Commentary: Chiropractic: Part of the Solution to America’s Pain Epidemic

by American Chiropractic Association (ACA) President Anthony Hamm, DC, FACO

Dr. Anthony Hamm

Dr. Anthony Hamm

There is a consensus that pain in America is a problem of epidemic proportion and that many types of prescription management and some surgical procedures to control pain have associated risks and may lead to further health-related issues. In many of these cases, dependence on prescription opioids — and eventually heroin — can be traced back to an epidemic of chronic pain that has been improperly treated in our nation’s health care system.

Chronic pain has been described as a disease in itself. According to the American Academy of Pain Medicine, “Chronic pain affects more Americans than diabetes, heart disease and cancer combined. When asked about four common types of pain, respondents in a National Institutes of Health statistics survey indicated that low back pain was the most common, followed by severe headache or migraine, neck pain and facial ache or pain. Back pain is the leading cause of disability in Americans under the age of 45.”1

While a multi-faceted plan is needed to fight this scourge, one potential strategy is the use of conservative forms of care for pain before resorting to higher risk options such as opioids. A conservative health care model emphasizes more cost-effective and safer approaches over potentially addictive medications or surgery for pain management and health enhancement. Health care quality organizations have begun to recognize the value of this conservative approach. Earlier this year, the Joint Commission, which certifies more than 20,000 health care organizations and programs in the United States, revised its pain management standard to include chiropractic services and acupuncture2.

The vast majority of practicing chiropractic physicians have a high level of interest and expertise in managing painful conditions and are therefore poised to play a vital role in the conservative management of many painful syndromes and, indeed, chronic pain. Many active self-care and complementary and integrative strategies, which may be accessed through a chiropractic physician, provide a solution for chronic pain sufferers. Treatment modalities that have been associated with pain relief include manipulation/mobilization, acupressure and acupuncture, self-correcting exercises, TENS application, massage and others. Chiropractic physicians are trained and competent in many of these interventions, and these procedures are associated with lower risks, decreased pain levels and increased physical function.

Earlier this month, a first-ever nationally representative Gallup survey, commissioned by Palmer College of Chiropractic in Davenport, Iowa, found that 33.6 million Americans sought chiropractic care in 2014, compared to a previously reported estimate of 20.6 million in 2012. The survey discovered that a majority of U.S. adults believe chiropractic physicians are effective at treating neck and back pain. According to the report, more than half of all U.S. adults have visited a chiropractic physician, and more than a quarter of them would choose chiropractic care first for back or neck pain3.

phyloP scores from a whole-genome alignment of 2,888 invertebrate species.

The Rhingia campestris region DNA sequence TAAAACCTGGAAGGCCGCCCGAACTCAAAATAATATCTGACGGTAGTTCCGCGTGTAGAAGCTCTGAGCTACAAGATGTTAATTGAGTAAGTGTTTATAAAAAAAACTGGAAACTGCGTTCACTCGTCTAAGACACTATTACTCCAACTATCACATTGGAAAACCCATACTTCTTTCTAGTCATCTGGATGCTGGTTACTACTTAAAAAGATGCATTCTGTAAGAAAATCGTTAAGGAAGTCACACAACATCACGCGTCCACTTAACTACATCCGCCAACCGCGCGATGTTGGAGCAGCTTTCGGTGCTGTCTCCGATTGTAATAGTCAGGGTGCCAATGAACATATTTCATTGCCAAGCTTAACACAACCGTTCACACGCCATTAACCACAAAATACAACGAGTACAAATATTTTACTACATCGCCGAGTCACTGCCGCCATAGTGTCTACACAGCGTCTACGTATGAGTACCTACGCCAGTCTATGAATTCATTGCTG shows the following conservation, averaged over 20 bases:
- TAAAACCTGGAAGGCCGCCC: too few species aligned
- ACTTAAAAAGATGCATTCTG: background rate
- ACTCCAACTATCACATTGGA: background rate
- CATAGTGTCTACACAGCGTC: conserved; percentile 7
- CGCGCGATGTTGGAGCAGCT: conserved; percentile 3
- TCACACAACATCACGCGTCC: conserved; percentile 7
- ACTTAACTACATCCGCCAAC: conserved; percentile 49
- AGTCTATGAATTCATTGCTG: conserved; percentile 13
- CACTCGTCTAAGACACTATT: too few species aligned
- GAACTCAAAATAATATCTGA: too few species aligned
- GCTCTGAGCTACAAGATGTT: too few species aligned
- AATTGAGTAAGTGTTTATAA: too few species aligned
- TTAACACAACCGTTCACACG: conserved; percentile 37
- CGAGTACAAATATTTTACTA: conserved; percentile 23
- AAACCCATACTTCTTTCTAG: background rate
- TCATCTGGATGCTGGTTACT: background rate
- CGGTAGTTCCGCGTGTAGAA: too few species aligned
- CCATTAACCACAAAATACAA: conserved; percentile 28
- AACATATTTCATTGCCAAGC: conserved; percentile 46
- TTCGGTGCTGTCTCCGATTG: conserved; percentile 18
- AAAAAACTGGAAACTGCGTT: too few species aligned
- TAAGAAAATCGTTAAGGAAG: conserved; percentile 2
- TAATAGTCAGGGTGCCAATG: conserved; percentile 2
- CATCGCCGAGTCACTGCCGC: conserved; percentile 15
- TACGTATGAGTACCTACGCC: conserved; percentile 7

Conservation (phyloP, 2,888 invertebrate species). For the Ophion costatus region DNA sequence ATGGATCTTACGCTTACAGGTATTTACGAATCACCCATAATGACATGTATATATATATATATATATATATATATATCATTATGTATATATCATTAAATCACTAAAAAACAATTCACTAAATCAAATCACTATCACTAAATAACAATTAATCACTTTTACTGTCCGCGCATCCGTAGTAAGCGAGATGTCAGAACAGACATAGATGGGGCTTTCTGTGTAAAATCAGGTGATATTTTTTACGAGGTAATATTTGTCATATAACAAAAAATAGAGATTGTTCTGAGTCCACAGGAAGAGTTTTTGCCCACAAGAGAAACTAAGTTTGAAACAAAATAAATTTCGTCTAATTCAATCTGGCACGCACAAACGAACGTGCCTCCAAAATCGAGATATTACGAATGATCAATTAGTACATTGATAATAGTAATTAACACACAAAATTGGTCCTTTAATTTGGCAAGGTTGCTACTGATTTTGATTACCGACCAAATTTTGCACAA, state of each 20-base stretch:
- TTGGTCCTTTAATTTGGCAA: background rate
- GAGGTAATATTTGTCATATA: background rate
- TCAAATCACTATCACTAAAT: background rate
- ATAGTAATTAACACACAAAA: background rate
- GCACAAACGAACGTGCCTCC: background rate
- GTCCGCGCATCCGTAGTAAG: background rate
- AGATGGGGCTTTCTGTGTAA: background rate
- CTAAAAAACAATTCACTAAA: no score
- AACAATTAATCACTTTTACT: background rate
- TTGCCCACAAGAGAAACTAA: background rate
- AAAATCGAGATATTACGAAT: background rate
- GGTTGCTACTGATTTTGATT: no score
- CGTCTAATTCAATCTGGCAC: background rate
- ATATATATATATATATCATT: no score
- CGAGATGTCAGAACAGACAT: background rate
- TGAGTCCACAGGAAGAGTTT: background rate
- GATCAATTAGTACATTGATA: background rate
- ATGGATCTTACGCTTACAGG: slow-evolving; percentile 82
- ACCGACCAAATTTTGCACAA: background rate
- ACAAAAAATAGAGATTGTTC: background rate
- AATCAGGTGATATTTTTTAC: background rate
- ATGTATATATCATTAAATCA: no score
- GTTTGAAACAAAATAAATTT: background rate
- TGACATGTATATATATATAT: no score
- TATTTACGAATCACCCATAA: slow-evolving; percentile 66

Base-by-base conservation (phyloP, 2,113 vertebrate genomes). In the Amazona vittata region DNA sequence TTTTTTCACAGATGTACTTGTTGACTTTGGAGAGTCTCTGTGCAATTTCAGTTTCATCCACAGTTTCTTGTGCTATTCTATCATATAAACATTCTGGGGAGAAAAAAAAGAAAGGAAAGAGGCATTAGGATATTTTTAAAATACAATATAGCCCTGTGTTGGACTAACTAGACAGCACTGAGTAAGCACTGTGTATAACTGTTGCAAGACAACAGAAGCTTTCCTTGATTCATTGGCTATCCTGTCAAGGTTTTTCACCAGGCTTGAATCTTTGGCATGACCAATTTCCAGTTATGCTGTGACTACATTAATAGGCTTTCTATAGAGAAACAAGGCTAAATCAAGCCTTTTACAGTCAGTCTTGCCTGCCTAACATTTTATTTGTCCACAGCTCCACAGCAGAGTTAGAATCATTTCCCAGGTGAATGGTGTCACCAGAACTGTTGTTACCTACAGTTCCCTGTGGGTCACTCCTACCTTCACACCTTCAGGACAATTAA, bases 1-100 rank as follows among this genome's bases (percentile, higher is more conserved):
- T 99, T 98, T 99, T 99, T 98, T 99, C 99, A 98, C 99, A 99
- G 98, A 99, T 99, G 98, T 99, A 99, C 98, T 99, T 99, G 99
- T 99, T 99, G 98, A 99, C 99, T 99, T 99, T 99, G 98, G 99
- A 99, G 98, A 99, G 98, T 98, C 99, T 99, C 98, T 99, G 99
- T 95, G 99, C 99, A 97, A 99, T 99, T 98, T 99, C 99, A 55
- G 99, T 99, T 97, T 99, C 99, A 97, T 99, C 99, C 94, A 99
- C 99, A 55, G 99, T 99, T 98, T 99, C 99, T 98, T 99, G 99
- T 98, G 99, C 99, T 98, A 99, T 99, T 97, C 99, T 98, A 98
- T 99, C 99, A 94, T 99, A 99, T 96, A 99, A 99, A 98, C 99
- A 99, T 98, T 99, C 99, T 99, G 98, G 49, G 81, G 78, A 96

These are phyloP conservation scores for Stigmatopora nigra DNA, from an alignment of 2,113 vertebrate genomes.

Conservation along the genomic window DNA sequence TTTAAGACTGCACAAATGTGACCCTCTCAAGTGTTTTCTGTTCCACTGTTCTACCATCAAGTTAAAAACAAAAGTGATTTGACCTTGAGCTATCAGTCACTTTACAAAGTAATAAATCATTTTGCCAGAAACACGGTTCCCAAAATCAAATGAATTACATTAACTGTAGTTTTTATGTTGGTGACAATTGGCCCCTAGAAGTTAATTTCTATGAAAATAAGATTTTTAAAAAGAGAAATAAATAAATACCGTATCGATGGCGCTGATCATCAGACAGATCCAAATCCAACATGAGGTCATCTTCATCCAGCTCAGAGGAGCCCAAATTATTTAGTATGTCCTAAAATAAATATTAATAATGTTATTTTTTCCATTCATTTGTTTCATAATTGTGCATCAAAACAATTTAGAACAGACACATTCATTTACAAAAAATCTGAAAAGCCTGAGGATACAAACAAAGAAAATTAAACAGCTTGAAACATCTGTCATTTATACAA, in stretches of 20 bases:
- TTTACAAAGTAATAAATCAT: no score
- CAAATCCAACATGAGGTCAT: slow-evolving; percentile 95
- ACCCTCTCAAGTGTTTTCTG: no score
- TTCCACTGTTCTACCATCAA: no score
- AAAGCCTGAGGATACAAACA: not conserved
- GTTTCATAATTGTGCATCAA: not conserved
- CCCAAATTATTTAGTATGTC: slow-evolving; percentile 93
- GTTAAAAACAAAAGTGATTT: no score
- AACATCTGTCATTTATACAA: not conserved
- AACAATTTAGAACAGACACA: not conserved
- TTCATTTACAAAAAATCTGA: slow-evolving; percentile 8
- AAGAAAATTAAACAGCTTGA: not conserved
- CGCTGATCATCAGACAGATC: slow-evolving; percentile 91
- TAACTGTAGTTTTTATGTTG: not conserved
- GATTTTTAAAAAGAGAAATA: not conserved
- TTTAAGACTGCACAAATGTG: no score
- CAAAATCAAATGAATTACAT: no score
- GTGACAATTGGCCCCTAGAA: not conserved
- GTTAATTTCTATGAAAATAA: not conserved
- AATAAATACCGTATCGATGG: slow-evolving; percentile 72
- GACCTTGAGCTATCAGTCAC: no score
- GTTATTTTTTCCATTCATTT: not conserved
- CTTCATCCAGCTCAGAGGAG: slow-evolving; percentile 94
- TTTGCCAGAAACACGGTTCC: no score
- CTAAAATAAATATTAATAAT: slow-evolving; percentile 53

Chiropractic’s role in pain management is currently being demonstrated in community health centers, the Department of Defense and the U.S. Department of Veterans Affairs. In many states, chiropractic physicians are participating in the management of injured workers. The American Pain Society now has a complementary and alternative medicine shared interest group, co-chaired by a doctor of chiropractic. Beginning Jan. 1, 2016, the Oregon Health Plan (OHP) will prioritize chiropractic and other complementary therapies over painkillers or surgery for patients with back pain. This marks a huge shift from the previous policy, which heavily favored narcotics as the first line of defense against pain. Under the new policy, OHP patients will be able to receive chiropractic treatment – as well as acupuncture, cognitive behavioral therapies, osteopathic manipulation and physical and occupational therapy – up to 30 times a year4.

Next month is National Chiropractic Health Month. This year, the American Chiropractic Association (ACA) will mark the observance by working with members of the profession to spread the word about chiropractic’s conservative, broad-spectrum and nonaddictive pain management methods, and help create a #PainFreeNation. Visit ACA’s website at www.acatoday.org for more information on the chiropractic profession and to find a doctor of chiropractic near you.

You may contact Dr. Anthony Hamm at This email address is being protected from spambots. You need JavaScript enabled to view it.. You can also follow him on Twitter @ACA_Prez.

References:

  1. AAPM Facts and Figures on Pain. The American Academy of Pain Medicine. Retrieved from http://www.painmed.org/patientcenter/facts_on_pain.aspx
  2. Revisions to pain management standard effective January 1, 2015. The Joint Commission. Retrieved from www.jointcommission.org/assets/1/23/jconline_November_12_14.pdf
  3. 2015 Gallup-Palmer Inaugural Report: Americans’ Perceptions of Chiropractic
  4. Oregon Prioritizes Chiropractic, Complementary Therapies Over Painkillers and Surgery. Palmer News. Aug. 11, 2015. Retrieved from http://blogs.palmer.edu/news/2015/08/11/oregon-prioritizes-chiropractic-complementary-therapies-over-painkillers-and-surgery/

Source Nationalpainreport.com

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